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BMW E39 5-Series (1996-03)

words - Joe Kenwright
The BMW 5-series is a popular mid-size combination of prestige 7-series styling and V8 mechanicals at the top end while offering the more frugal sixes and agility of the popular 3-series at the entry level

As the last 5-series before the new BMW look, the E39 stands alone with its more traditional BMW styling. Joe Kenwright unravels what can be a confusing model range.

BMW's long model runs delivered a smooth new 5-series in May 1996 featuring a generational advance in styling and major engineering changes to counter slick new models from Audi and Mercedes-Benz.

Under pressure to match the Audi A8's lightweight alloy construction, BMW refined the steel construction of the 5-series delivering a body shell that was 80 per cent more rigid with a weight increase of only 10 kg. The comprehensive use of aluminium in suspension, engine and transmission parts delivered an overall weight loss of 15 kg.

In combination with a 10 per cent improvement in aerodynamics, the new model delivered a big boost in efficiency, crash safety and performance. As the car ages, some of these lightweight components can generate problems and expense when the margin for abuse and neglect is reduced.

Its BMW family look and neat proportions made the E39 look smaller than its actual size. Although it was slightly bigger in some dimensions than its Mercedes-Benz E-class rival, it can be mistaken for the smaller 3-series to the untrained eye unless there is a context to highlight its extra size.

This was one of the catalysts for BMW's radical new look which gives each new BMW model its own clear identity. Although the E39 was dated by today's radical new model more than what previously occurred with BMW's evolutionary model changes, it still has a strong following as an elegant and timeless prestige model.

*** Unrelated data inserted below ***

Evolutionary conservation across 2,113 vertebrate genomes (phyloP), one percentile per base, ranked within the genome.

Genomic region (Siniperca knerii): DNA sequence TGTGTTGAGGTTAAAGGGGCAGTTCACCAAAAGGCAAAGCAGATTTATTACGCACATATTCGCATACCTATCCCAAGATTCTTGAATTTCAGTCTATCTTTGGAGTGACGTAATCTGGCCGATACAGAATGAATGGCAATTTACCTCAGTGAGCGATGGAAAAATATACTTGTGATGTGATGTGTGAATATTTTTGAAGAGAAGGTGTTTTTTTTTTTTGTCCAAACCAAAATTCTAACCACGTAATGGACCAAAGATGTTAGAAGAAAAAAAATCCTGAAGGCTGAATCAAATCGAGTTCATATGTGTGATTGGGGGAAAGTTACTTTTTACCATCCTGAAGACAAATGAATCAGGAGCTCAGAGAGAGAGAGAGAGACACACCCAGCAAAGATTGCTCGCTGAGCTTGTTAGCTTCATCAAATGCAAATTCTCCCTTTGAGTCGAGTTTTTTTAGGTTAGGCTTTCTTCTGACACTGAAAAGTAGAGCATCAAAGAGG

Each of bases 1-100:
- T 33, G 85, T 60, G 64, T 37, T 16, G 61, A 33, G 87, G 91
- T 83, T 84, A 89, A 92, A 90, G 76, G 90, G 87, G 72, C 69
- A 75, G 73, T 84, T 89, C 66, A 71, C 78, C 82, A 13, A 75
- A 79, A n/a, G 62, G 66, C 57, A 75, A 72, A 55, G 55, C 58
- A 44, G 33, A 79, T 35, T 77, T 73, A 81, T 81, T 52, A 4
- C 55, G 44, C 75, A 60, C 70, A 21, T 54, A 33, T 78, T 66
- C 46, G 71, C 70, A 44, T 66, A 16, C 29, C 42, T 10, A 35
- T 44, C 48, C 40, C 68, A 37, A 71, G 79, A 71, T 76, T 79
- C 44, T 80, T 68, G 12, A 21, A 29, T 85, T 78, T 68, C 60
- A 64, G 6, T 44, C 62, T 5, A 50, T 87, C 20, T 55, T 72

• May 1996: Launched as a 523i and 528i only with 2.5-litre and 2.8-litre versions of the all alloy in-line six cylinder M52 engine.

  • Dec 1996: Better-equipped 535i and 540i models join the range with all alloy M62 V8 engines and different steering system.

  • July 1997: New 528i Touring Wagon released with weight loss of 25 kg, split access liftback and self-levelling rear air springs.

  • Jan 1998: Previous 540i is renamed 540i Executive and a new 540i with a lower spec plugs the gap between 535i and 540i Executive. All V8 models gain overhead side airbags.

  • Aug 1999: Urban attack-resistant BMW 540i Protection model released. M Sport option offered on all models except 523i with aero body additions and other upgrades.

  • Jan 2000: Minor specification upgrades in all models.

  • Jan 2001: Major facelift with new headlights, different front spoiler and grille. New six-cylinder M54 engines generate new 525i and 530i models with major power increases. Touring wagon upgraded to 530i. All 5-series models now split into Executive and Sport specifications. Previous 523i and 528i are dropped.

  • March 2003: High-line option pack offered on Executive. High-tech pack offered on Sport.

  • Sep 2003: All new E60 series launched. E39 discontinued.

The first 523i is the cheapest E39 entry point in the mid-$20,000 range with a $3-4,000 premium for the 528i. Best value buys include the last 528i models coming off lease from the original owner in the low $30,000 range. Later 525i Executive starts in the low $50,000 range with a $2000 premium for the 530i. Premium V8 models start in the high $20,000 range for the first 535i while the top shelf 540i can fetch an extra $5-10,000 with prices going up in $5,000 increments depending on kilometres and year. After the Jan 01 facelift, the 535i starts in the high $60,000 range with the 540i starting in the mid-$80,000 range.